Here's a look, through social media, at how the golf world celebrates Thanksgiving.

    Lexi Thompson:

    Baking time!!

    A post shared by Lexi Thompson (@lexi) on

    David Feherty:

    Jack Nicklaus:

    GC Tiger Tracker:

    Steve Stricker:

    Golf Channel:

    Frank Nobilo:

    Ian Poulter:

    Tyrone Van Aswegen:

    Happy Thanksgiving: Biggest turkeys of 2017

    By Grill Room TeamNovember 23, 2017, 3:00 pm

    Thanksgiving brings us golf's biggest turkeys of the year. Donald Trump, Grayson Murray and a certain (now-former) tournament director headline the list. Click here or on the image below to check out all the turkeys.

    Tributes pour in for legendary caddie Sheridan

    By Randall MellNovember 23, 2017, 2:54 pm

    Tributes are pouring in as golf celebrates the life of Greg Sheridan after receiving news of his passing.

    Sheridan, a long-time LPGA caddie who worked for some of the game’s all-time greats, including Kathy Whitworth and Beth Daniel, died Wednesday in Indian Rocks Beach, Fla., at 63. He was diagnosed in July 2016 with brain and lung cancer.

    Sheridan worked the last dozen years or so with Natalie Gulbis, who expressed her grief in an Instagram post on Wednesday:

    “Greg…I miss you so much already and it hasn’t even been a day. 15+ seasons traveling the world you carried me & my bag through the highs and lows of golf and life. You were so much more than my teammate on the course…Thank you.”

    Sheridan was on Whitworth’s bag for the last of her LPGA-record 88 titles.

    “When I first came on tour, I would try to find out how many times Greg won,” Gulbis told Golfweek. “It’s a crazy number, like 50.”

    Matthew Galloway, a caddie and friend to Sheridan, summed up Sheridan’s impressive reach after caddying with him one year at the LPGA Founders Cup, where the game’s pioneers are honored.

    “Best Greg story,” Galloway tweeted on Thanksgiving morning, “coming up 18 at PHX all the founders were in their chairs. Greg goes, `Yep, caddied for her, her and her.’ Legend.”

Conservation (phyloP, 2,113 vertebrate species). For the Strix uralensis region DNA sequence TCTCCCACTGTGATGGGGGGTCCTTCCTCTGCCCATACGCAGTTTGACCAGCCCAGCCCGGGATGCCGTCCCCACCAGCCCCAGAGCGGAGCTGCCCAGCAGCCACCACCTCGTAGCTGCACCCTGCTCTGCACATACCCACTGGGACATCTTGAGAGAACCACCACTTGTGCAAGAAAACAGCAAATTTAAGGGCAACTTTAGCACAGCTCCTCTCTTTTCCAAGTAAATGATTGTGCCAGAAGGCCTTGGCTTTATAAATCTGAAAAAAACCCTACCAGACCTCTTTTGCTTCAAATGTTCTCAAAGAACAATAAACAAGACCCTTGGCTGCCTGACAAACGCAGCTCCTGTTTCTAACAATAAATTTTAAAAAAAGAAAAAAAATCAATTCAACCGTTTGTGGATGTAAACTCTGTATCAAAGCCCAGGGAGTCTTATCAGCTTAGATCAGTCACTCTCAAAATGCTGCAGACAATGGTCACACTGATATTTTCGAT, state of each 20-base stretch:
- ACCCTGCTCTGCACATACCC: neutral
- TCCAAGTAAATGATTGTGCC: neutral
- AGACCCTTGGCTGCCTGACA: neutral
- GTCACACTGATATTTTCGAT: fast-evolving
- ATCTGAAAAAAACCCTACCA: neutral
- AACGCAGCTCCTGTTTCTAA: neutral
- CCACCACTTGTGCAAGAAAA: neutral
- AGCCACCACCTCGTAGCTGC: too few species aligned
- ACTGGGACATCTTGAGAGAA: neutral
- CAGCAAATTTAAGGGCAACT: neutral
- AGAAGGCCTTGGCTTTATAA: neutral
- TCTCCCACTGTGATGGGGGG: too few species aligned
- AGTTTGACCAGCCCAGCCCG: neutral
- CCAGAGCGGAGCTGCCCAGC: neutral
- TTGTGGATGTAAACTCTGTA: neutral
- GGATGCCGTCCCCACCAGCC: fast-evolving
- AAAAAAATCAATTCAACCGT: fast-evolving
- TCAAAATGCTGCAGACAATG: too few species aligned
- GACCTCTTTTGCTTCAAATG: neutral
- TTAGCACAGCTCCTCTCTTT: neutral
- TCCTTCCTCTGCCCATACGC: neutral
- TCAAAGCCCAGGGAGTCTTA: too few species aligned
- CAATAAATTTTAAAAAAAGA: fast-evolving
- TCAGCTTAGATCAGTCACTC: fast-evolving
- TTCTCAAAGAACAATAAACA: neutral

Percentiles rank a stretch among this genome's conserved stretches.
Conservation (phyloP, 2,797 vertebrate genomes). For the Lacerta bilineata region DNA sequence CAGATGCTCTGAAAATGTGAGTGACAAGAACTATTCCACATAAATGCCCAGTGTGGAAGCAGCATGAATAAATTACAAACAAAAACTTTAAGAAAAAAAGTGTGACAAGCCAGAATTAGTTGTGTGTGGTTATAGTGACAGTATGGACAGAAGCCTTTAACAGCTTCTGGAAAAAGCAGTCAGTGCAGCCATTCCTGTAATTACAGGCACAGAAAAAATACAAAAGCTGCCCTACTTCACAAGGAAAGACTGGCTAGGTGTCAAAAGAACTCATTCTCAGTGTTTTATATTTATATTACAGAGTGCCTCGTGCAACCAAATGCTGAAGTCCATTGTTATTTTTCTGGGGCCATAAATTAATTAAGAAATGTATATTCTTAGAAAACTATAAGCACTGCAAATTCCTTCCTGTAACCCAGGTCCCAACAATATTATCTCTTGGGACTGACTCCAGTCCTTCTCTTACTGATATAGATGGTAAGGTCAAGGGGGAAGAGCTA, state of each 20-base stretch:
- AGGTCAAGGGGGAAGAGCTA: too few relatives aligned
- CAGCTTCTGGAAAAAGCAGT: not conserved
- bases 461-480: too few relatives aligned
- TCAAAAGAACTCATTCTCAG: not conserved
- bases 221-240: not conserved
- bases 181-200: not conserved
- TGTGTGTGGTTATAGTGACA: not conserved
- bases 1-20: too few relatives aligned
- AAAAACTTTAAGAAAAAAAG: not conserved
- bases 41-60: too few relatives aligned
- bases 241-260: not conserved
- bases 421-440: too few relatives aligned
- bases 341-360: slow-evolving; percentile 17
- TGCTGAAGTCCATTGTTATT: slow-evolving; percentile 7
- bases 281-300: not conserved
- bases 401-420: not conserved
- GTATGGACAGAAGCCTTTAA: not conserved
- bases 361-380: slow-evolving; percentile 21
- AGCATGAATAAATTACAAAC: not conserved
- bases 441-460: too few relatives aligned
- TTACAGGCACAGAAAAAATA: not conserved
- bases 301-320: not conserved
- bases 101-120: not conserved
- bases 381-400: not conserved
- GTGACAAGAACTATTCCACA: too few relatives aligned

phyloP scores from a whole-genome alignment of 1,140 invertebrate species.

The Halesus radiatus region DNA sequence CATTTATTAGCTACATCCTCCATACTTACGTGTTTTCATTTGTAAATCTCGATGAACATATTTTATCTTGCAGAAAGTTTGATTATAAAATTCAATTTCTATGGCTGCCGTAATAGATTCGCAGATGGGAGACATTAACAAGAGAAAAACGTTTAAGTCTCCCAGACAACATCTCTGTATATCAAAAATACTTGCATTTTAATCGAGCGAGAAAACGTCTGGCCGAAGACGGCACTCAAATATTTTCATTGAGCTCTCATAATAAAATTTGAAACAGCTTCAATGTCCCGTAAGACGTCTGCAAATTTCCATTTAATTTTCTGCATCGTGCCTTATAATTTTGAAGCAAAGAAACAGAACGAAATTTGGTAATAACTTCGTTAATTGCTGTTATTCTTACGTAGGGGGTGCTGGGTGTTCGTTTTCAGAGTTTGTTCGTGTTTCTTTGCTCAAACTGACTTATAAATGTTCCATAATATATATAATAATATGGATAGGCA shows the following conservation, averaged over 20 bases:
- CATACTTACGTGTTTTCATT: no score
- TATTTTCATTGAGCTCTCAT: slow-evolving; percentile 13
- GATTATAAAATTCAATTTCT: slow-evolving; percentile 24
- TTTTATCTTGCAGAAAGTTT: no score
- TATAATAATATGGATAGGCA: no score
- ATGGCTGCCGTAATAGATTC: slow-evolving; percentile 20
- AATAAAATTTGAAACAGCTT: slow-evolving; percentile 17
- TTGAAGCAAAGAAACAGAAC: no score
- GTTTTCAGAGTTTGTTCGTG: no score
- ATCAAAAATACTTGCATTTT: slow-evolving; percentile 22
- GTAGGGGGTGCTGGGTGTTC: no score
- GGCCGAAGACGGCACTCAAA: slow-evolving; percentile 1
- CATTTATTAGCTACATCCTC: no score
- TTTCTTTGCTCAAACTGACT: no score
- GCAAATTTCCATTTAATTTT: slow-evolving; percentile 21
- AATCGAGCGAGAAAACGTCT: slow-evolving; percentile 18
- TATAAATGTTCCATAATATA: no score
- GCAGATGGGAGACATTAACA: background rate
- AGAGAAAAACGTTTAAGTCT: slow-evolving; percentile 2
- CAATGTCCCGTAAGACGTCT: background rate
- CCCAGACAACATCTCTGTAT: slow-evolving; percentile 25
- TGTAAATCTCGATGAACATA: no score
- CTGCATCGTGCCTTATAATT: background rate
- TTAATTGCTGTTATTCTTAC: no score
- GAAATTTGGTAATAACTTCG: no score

In a first-person column for Golf Magazine last year, Gulbis focused on Sheridan while writing about the special bond between players and caddies. She wrote that she won the “looper lottery” when she first hired Sheridan in ’04.

    “Greg and I have traveled the world, and today he is like family,” Gulbis wrote. “Sometimes, he’s a psychologist. Last year, my mom got sick and it was a distraction, but he was great. When I used to have boyfriend issues and breakup issues, he was my confidant. In a world where caddies sometimes spill secrets, Greg has kept a respectful silence, and I can’t thank him enough for that. He’s an extension of me.”

    Four months after Gulbis wrote the column, Sheridan was diagnosed with cancer.

    “The LPGA family is saddened to hear of the loss of long-time tour caddie, Greg Sheridan,” the LPGA tweeted. “Our thoughts and prayers are with his family and players he walked with down the fairways. #RIP.”

    Dean Herden was among the legion of caddies saddened by the news.

    “Greg was a great guy who I respected a lot and taught me some great things over the years,” Herden texted to GolfChannel.com.

    Here are some of heartfelt messages that are rolling across Twitter:

    Retired LPGA great Annika Sorenstam:

    LPGA commissioner Mike Whan in a retweet of Gulbis:

    Golf Channel reporter and former tour player Jerry Foltz:

    Christina Kim:

    LPGA caddie Shaun Clews:

    LPGA caddie Jonny Scott:

    LPGA caddie Kevin Casas:

    LPGA pro Jennie Lee: